Over four seasons with the Los Angeles Dodgers, Kenta Maeda developed into a strong starter but wasn’t at the top of their rotation. Still, the Minnesota Twins sent Brusdar Graterol to L.A. in exchange for Maeda, a gamble that paid off last season.
Maeda had a career year in 2020. The 32-year-old right went 6-1 with a 2.70 ERA in 11 starts and had the second-lowest WHIP in MLB history at 0.75. Maeda finished second in American League Cy Young Voting behind Cleveland’s Shane Bieber and raised Minnesota’s expectations heading into 2021.
Rocco Baldelli named Maeda as the Opening Day starter last weekend. But last season was only 60 games. Can the Twins trust Maeda to be their ace over a full season?
That answer was “no” during Maeda’s time in Los Angeles. He started each season strong, but the Dodgers always relegated him to bullpen duty by the end of the season. He had 29 relief appearances over the final two months of the 2018 and 2019 seasons.
In each season, Maeda’s effectiveness didn’t regress to the point of making his move to the bullpen necessary. But it could have been the Dodgers trying to protect Maeda after a huge workload in Japan.
Maeda logged 1,550 innings over eight seasons before coming to America. With Maeda’s average of 193 innings per season, the Dodgers could have been worried about his workload. Things took another turn when they found “irregularities” in Maeda’s physical upon his signing.
The Dodgers benefitted by signing Maeda for $25 million (much cheaper than the $155 million that Masahiro Tanaka received from the New York Yankees), but they still felt a need to protect their investment. They were validated with Maeda’s three trips to the disabled list, but those injuries were minor.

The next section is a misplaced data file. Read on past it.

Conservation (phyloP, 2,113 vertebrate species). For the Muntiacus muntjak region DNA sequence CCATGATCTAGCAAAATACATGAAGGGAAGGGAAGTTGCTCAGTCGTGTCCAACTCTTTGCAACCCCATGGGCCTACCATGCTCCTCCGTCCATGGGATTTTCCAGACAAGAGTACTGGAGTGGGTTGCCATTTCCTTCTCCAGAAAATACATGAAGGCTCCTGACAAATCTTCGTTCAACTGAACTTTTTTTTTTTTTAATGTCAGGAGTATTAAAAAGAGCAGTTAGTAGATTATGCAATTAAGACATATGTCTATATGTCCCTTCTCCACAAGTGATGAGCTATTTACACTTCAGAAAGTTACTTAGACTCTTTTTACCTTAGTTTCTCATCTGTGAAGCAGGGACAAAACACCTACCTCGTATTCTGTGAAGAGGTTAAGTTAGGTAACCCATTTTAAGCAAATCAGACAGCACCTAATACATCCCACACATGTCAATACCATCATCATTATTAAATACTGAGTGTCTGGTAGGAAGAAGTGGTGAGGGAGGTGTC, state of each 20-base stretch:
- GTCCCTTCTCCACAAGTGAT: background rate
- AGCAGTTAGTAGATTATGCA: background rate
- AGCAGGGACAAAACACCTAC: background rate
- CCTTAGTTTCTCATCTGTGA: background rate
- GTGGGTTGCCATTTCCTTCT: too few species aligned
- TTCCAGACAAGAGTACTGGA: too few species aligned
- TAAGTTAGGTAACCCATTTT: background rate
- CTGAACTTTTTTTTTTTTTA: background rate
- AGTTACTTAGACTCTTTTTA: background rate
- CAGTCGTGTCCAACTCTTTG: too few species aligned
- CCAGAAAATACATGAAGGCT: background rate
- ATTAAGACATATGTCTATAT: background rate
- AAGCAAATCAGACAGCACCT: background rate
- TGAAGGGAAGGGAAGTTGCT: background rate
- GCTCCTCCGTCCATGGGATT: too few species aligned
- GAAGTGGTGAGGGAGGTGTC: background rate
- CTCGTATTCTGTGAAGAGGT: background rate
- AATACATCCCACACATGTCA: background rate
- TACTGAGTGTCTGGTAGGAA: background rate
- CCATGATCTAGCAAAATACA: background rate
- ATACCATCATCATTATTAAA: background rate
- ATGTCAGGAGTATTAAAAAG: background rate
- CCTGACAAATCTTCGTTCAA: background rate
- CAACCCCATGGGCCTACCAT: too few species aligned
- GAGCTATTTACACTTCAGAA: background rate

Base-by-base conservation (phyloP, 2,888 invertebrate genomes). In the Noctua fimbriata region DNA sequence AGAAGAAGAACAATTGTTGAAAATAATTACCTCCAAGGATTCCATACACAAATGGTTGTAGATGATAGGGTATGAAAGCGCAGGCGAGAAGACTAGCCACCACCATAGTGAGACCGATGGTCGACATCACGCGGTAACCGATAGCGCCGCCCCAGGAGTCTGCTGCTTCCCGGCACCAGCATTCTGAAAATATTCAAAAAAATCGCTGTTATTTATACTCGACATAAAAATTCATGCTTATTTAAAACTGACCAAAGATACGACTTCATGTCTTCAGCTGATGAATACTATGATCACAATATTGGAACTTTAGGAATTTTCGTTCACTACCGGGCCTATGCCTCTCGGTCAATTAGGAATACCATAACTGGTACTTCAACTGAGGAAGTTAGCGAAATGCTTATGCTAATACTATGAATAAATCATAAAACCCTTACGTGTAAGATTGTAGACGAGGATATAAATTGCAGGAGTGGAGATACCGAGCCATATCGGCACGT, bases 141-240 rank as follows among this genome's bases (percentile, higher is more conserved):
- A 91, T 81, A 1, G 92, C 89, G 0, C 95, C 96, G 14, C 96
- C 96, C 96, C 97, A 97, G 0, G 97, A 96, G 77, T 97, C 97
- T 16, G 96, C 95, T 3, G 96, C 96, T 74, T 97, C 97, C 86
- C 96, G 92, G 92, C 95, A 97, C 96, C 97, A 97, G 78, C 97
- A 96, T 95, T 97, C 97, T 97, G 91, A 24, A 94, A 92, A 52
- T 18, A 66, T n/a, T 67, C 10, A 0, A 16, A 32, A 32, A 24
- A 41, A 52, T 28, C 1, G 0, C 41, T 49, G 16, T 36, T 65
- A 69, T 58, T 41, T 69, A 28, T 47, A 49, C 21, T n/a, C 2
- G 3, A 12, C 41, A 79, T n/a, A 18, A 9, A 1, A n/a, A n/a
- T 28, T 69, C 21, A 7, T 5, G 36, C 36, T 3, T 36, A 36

The Twins have historically found ways to protect their pitchers, but it wasn’t a big deal in a shortened season. With a 60-game schedule, Maeda let it fly, and the result was an All-Star-caliber season.
However, there was more that went into Maeda’s performance than a shortened schedule. One of the most significant differences was his control. Last season, Maeda walked 1.4 batters per nine innings. According to Statcast, that number resulted in a career-low 4% walk rate. Those numbers were nearly half of his career rates, including 2.6 walks per nine innings and a seven% walk rate.
Maeda’s newfound control was fueled by a change in his pitch selection. The right-hander used more sliders and changeups in 2020 while decreasing the usage of his four-seam fastball. While he used the fastball less, he used it as a more effective put-away pitch.
Maeda’s swinging strike rate had increased each of his four previous seasons in the major leagues, but his 17.2% rate in 2020 was a significant improvement from the 14.6% he logged in 2019.
Hitters also had trouble adjusting to Maeda’s tendencies. Maeda forced a 40.8% chase rate last season, which was well over his career rate of 33.5%. With a career-low 39.1% of his pitches in the zone, hitters were helping Maeda cut his walk rate in half.
While these tendencies manifested in a shortened season, it’s fair to wonder if some of the other factors helped Maeda continue his performance. Hitters were unable to look at video during games due to COVID restrictions, and an entire offseason of tape could help uncover what Maeda was doing differently.
Maeda will also see different hitters. Last year’s schedule was made strictly of the American and National League Central divisions. This means that Maeda will face the New York Yankees, Toronto Blue Jays, and Los Angeles Angels, all teams that scored more runs than the Twins did last season.
That puts pressure on Maeda to adapt heading into 2021. If Maeda can continue to get hitters to chase, he should have another strong season. If not, the Twins could be in the market for a true ace at July’s trade deadline.